Understanding Cannabis & the Legalities involved
Why is Marijuana illegal?
That is a good question, considering there has never been any record of overdose or fatality from marijuana use and yet it is considered a Schedule 1 drug listed among other dangerous narcotics. And contrary to popular belief, there is no evidence of brain receptor damage like that of alcohol, it has only been known to stimulate brain receptors. The answer has everything to do with racism and corporate greed, but before we get to the juicy bits I want to discuss a brief history of the use of Cannabis.
Medicinal use of Cannabis predates written history, and it's preparations have been traditionally used for millennia to treat a variety of conditions. Evidence of it's use was first found in ancient India, China, the Middle East, South East Asia, South Africa, and South America, including medicinal use as a fumigant, salve, and suppository in Egypt in 1600 BCE. It was also documented in the Chinese pharmacopoeia that was written in 100 CE, but mentions writers advising it's use as far back as 2800 BCE.
Ironically the first law concerning Cannabis was enacted in Jamestown Colony, Virginia in 1619 where far from prohibiting it's use, the law stated that all farmers were "ordered" to grow it. The U.S. Census of 1850 records 8,327 Cannabis Plantations in excess of 2,000 acres, all producing Hemp for textiles such as cloth, canvas, and rope. In fact, the U.S. Constitution was originally written on Hemp paper. Cannabis first appeared on the U.S. pharmacopoeia in 1851 (3rd Edition) and until prohibition was introduced, was the primary treatment for over 100 separate illnesses and diseases. By the time the 12th Edition was published, it had been officially removed and it's use in Medical Research halted.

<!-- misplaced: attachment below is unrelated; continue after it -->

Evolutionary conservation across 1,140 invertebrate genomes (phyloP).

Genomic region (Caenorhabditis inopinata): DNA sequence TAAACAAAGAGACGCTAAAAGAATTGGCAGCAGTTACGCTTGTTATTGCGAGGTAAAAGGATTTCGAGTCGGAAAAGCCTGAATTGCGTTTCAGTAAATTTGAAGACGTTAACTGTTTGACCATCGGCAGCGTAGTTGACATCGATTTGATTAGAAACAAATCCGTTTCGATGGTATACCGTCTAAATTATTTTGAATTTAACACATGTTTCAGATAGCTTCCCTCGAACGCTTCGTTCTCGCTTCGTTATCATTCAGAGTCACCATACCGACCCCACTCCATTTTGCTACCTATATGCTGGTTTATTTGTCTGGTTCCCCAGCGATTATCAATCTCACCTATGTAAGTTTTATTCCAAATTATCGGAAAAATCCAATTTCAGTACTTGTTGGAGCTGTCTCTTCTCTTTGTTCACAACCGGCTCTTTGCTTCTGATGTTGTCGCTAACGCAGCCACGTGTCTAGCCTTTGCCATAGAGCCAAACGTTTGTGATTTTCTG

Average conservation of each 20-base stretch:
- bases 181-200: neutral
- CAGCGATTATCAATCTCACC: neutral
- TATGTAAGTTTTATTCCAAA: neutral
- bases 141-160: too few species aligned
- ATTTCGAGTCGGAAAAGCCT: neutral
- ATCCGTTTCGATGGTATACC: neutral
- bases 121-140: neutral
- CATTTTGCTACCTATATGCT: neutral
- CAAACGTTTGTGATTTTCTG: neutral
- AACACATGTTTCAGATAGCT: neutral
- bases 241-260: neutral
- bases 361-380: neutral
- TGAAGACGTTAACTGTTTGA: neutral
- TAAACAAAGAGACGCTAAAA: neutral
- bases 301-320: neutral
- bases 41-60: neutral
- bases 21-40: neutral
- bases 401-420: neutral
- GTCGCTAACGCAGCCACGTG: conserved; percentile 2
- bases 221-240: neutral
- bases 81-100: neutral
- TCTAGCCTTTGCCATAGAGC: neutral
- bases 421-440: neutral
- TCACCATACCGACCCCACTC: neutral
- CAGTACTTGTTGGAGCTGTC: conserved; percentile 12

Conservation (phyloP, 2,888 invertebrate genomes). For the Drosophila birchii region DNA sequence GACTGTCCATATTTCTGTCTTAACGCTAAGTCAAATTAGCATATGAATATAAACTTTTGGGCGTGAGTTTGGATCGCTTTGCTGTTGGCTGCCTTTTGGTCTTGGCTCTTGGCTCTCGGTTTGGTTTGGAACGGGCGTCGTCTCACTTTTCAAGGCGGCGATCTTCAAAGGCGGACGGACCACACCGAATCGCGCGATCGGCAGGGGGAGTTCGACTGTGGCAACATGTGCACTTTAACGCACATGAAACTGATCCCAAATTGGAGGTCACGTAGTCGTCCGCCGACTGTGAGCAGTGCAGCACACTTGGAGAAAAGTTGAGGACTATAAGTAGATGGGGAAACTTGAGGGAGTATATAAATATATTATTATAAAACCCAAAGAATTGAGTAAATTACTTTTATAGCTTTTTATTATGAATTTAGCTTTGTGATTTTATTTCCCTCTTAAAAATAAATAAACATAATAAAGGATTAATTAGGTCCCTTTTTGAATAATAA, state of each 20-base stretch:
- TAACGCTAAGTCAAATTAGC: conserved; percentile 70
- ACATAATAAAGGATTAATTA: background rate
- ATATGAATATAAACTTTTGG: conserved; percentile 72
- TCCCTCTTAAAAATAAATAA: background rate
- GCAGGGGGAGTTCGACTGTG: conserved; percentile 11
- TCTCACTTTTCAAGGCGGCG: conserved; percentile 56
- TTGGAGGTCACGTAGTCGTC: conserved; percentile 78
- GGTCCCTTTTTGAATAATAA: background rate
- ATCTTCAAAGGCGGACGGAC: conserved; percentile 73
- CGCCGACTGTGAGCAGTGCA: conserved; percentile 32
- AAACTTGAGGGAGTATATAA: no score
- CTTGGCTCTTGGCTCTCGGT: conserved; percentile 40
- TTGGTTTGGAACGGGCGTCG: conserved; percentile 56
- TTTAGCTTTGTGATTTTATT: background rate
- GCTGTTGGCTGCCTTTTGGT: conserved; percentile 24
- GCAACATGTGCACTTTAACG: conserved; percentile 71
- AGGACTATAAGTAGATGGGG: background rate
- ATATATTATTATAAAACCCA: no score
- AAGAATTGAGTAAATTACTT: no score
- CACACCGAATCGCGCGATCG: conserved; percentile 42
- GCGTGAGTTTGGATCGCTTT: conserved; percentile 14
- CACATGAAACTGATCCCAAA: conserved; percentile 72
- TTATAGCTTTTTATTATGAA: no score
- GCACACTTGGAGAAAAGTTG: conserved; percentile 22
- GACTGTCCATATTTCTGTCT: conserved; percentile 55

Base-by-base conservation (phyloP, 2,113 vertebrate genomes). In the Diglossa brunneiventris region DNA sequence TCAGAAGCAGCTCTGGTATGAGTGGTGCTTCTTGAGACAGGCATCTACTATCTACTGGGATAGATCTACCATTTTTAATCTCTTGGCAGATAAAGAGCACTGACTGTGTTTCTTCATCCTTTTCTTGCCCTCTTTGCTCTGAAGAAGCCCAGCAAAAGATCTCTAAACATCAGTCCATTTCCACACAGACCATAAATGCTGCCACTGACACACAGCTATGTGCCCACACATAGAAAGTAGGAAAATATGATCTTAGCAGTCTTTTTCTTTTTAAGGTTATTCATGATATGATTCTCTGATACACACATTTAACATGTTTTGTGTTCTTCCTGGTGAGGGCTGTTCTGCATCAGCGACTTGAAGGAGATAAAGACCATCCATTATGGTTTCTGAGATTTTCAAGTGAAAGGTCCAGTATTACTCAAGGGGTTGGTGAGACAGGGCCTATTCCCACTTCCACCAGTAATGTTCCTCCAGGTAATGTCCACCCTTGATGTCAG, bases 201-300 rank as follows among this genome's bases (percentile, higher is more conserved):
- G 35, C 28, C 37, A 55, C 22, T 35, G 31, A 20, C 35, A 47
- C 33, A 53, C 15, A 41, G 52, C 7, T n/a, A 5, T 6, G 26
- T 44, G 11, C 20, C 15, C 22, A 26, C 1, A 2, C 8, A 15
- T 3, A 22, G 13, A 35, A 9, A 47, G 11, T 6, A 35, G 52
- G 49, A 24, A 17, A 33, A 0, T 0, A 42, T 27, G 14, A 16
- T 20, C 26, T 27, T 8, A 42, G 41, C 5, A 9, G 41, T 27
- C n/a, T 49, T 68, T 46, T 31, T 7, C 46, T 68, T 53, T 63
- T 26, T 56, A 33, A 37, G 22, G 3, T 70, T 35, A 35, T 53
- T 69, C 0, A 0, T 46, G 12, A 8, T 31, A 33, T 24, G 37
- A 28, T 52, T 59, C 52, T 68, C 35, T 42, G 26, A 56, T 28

Now here comes the juicy part...
The word "Marijuana" was a racist attempt to shift the public's perception from useful fibers and medicine to a dangerous drug and destructive substance in order to destroy the hemp industry and replace these products with pharmaceutical drugs and petrochemical products.
In the 1930's the U.S. Federal Government backed the campaign of one Harry Anslinger and his newly formed Bureau of Narcotics. Anslinger was a corrupt, racist bigot who had a vested interest in ruining the Hemp Industry, and sought to generate fear of Cannabis through propaganda and lies in order to fuel his new organization. He created nationwide hysteria over a problem that didn't exist by demonizing Cannabis through the intentional change of it's name to Marijuana in a racist attempt to target Mexican immigrants, and created false tales of crime, violence, and insanity suffered by those who consumed it. The Bureau of Narcotics promoted what they called "Gore Files," wild "Reefer Madness" tales of murder, violence, and loose morals, and the effects that marijuana had on the "degenerate races"- which cynically exploited the endemic of racism that was even more prevalent at that time. By associating marijuana with ethnic minorities, Anslinger ensued that the majority of white American's would sympathize with his campaign to prohibit Cannabis in the U.S.